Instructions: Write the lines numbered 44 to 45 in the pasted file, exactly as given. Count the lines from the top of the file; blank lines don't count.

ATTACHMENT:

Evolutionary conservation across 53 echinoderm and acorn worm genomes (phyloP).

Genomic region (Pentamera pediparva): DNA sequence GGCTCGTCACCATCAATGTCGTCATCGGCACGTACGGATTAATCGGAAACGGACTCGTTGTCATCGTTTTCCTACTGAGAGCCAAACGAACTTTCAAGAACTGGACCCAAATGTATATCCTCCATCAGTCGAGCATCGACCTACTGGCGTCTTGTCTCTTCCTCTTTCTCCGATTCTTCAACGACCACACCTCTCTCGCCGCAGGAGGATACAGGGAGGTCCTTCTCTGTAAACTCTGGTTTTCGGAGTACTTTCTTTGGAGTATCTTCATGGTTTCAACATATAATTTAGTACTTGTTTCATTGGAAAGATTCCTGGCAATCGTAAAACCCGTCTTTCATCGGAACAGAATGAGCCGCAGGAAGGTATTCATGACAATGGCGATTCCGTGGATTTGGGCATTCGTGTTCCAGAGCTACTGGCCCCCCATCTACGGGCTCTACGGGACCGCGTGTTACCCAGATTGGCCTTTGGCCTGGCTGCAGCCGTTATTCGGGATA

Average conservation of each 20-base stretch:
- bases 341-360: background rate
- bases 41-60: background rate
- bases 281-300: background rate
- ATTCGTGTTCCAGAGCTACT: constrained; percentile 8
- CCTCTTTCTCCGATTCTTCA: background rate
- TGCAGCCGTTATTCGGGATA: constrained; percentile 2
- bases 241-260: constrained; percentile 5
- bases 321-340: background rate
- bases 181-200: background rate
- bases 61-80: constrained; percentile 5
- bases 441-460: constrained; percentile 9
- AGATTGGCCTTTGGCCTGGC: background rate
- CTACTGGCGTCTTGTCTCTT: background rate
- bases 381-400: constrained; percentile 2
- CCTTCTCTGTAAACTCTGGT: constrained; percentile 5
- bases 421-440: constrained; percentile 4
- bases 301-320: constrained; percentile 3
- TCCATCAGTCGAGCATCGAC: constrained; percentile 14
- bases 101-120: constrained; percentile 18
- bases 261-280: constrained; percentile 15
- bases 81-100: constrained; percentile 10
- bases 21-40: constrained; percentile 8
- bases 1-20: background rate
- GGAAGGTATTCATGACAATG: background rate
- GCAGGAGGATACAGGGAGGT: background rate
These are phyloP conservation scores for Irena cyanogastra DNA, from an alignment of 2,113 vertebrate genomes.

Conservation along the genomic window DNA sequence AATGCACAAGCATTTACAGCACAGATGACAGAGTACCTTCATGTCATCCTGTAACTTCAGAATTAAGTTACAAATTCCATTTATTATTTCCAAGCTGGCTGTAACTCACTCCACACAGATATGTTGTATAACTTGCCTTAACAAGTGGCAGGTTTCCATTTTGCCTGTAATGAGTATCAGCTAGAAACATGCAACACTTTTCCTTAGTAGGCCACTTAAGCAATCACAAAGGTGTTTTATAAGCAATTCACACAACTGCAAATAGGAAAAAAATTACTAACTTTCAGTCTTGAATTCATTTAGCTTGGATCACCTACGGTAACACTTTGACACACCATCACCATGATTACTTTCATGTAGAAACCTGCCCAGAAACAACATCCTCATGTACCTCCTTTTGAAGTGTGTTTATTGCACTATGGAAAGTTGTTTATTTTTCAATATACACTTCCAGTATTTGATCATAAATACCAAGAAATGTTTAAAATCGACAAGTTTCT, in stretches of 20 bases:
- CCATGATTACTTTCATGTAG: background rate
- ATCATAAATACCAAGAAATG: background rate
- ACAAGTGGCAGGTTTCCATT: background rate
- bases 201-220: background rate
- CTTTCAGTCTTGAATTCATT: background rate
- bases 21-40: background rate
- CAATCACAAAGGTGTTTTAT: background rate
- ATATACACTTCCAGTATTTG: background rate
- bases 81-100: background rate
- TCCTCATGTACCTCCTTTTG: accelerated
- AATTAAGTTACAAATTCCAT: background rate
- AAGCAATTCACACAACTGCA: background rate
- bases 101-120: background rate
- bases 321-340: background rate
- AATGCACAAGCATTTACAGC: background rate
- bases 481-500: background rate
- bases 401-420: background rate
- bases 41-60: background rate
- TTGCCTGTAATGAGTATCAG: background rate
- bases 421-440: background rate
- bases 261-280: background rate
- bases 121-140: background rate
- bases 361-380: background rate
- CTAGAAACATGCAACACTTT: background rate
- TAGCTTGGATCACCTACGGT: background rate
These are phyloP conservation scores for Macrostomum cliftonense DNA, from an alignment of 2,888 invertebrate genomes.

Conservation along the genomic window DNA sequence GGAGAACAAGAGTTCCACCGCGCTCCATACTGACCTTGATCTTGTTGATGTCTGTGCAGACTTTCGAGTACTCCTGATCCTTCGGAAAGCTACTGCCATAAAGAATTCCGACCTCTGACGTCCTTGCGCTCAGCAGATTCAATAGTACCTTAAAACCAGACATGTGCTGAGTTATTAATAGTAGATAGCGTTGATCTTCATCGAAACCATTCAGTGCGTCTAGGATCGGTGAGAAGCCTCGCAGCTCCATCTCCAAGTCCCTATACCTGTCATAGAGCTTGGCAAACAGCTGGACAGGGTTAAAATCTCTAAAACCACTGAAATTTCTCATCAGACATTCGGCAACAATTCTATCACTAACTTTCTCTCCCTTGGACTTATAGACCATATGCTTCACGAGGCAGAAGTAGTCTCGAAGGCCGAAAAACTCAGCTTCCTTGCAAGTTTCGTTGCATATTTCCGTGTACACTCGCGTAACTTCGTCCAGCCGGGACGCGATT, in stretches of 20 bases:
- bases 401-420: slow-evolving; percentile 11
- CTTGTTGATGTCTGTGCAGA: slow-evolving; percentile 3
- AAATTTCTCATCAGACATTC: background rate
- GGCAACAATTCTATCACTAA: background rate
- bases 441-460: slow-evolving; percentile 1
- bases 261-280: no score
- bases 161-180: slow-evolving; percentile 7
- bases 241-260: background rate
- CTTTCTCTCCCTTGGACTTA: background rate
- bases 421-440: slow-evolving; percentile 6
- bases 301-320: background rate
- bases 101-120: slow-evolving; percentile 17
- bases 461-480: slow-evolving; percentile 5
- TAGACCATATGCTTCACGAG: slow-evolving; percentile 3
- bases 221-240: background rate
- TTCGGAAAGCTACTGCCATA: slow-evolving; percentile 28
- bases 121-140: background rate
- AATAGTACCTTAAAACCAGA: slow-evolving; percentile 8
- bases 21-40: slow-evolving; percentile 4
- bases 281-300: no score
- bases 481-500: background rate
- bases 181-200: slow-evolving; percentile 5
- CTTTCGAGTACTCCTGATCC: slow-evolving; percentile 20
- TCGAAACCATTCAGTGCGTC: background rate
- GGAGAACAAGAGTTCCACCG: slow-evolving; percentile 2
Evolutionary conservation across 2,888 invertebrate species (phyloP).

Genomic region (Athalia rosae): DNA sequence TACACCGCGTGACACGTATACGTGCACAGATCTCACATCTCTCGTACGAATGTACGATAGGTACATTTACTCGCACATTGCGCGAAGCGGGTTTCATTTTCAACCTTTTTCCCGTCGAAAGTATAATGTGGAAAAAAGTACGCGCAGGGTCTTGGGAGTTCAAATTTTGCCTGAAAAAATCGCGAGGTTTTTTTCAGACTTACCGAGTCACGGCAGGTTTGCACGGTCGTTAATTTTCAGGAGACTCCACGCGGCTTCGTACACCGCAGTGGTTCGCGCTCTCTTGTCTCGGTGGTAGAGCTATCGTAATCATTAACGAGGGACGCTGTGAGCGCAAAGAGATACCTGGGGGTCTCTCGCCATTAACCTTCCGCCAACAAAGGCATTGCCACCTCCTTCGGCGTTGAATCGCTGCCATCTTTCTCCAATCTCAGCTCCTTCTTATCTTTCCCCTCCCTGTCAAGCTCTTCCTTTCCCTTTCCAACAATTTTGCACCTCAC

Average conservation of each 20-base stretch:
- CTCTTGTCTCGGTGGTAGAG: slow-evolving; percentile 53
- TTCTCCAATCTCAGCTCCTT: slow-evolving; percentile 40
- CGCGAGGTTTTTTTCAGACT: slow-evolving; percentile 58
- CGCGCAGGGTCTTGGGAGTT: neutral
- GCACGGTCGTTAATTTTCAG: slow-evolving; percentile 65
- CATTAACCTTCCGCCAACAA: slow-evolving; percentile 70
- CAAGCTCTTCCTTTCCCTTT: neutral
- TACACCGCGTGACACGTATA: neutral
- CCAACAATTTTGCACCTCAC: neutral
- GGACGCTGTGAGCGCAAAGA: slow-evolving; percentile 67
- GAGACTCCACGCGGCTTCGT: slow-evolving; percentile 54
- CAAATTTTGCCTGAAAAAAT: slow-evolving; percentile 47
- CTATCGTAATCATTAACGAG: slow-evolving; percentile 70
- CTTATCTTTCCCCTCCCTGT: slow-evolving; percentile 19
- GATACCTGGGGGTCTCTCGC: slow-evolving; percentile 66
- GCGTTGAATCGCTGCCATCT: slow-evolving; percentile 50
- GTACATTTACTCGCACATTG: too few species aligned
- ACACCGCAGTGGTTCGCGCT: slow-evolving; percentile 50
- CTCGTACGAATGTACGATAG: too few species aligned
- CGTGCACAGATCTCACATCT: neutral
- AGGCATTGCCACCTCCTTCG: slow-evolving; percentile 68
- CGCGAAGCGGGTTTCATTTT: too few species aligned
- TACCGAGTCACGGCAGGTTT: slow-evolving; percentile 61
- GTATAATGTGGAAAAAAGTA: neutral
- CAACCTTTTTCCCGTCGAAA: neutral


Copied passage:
- bases 321-340: background rate
- AATGCACAAGCATTTACAGC: background rate